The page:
Have loads of fun



                • #9
                  I couldn't agree more Doug, however, doing both can be a good thing as well. If an individual gets to the point where he has little or no competition, playing friends at a lower skill level can become quite boring, not to metion it will stagnate your game. It could even cause a loss of interest.

                  For example, I play table tennis at a higher skill level than most of my friends. In order to challenge myself and to keep playing at a higher level (when a good opponent comes along), I use a robot. Moves that would normally be difficult are automatic. I think the same applies to using the Chess software as an aid.

                  As with most sports or games, you cannot get better by playing below your level. That said, I'll agree playing "only" a machine is not the way to go either. Like Photoshop, it's nothing more than a tool.

                  I know I'm off the subject, we're talking about teaching a kid chess (sigh). . . just thought I'd comment on the possible potential "down the road".


                  Related Topics


                  • CJ Swartz
                    ReadPlease 2002 - reading software
                    by CJ Swartz
                    The FREE download-of-the-week
                    This week’s FREE download from is called “ReadPlease” which is a text-to-speech reader that sounds better than the old programs that had
                    robotic and monotonous voices. It can read virtually anything on the screen...
                    10-04-2002, 10:08 PM
                  • thomasgeorge
                    Roxio GoBack 3
                    by thomasgeorge
                    Following a recient O/S firey crash and burn, I decided that some sort of data backup and recovery software had to be avaliable which would at least allow for recovery from such software induced horrors, so, after a diligent search, I took the easy way out and asked an expert on such matters--one of...
                    11-21-2001, 11:03 PM
                  • Doug Nelson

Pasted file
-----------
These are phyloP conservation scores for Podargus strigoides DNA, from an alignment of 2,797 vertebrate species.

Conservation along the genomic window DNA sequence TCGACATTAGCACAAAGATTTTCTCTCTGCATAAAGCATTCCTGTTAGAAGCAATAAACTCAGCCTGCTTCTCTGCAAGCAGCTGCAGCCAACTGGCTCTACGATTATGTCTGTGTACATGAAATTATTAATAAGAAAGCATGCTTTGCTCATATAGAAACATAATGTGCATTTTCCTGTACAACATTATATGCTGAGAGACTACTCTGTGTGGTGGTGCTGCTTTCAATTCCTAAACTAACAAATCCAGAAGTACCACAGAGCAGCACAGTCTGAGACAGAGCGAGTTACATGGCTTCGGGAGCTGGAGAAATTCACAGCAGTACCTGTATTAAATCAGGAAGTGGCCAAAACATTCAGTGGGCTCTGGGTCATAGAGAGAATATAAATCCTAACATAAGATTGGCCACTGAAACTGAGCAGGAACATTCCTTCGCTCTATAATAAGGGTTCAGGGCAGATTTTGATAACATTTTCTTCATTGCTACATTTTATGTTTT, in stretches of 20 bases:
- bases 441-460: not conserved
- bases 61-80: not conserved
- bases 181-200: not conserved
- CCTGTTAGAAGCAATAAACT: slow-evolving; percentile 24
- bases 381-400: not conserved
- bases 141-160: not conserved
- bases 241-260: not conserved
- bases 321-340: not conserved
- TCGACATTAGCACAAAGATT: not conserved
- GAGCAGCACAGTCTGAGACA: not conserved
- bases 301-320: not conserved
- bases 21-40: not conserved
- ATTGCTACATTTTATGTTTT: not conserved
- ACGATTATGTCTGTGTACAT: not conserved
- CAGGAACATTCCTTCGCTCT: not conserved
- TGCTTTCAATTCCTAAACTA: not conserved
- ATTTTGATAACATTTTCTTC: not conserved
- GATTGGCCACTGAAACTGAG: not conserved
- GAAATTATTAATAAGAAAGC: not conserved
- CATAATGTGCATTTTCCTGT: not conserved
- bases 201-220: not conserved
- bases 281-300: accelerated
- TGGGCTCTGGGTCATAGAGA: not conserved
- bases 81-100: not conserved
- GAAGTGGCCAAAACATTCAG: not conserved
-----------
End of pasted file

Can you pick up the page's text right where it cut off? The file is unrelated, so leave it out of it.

Why is OpenSource software so ugly?
                    by Doug Nelson
                    I had to use gparted to install Vista this weekend, and I was reminded of my primary objection to Linux: all the interfaces and apps are ugly. Mishmashed fonts, ill-fitting UI features, and no concious attempt at any sort of unified standard.

                    Even the apps offered as counter-examples...
                    11-05-2006, 03:05 PM
                  • Doug Nelson
                    What Non-Photo Software Are You Good With?
                    by Doug Nelson
                    After spending this past week mucking about with video codecs and compression, and teaching myself Premiere I found myself wishing more than once I had someone knowledgeable I could turn to.

                    I've found myself in that similar situation for many different areas, so I thought it might be nice...
                    05-31-2015, 07:21 PM
                  • Doug Nelson
                    Ads in commercial software
                    by Doug Nelson
                    I'd like to get some opinions. I recently installed a commercial software app (not shareware) that periodically (a couple of times a week or more) will pop up a window within its workspace promoting other things to buy from that same vendor. It's not big, probably only about 10% of the workspace, and...
                    Ads don't bother me.
                    Ads bother me, but I'd still use the software.
                    Ads bother me a lot, and I'd use the software less, or buy an alternative.
                    I like ads. They provide valuable information.
                    06-22-2005, 02:37 AM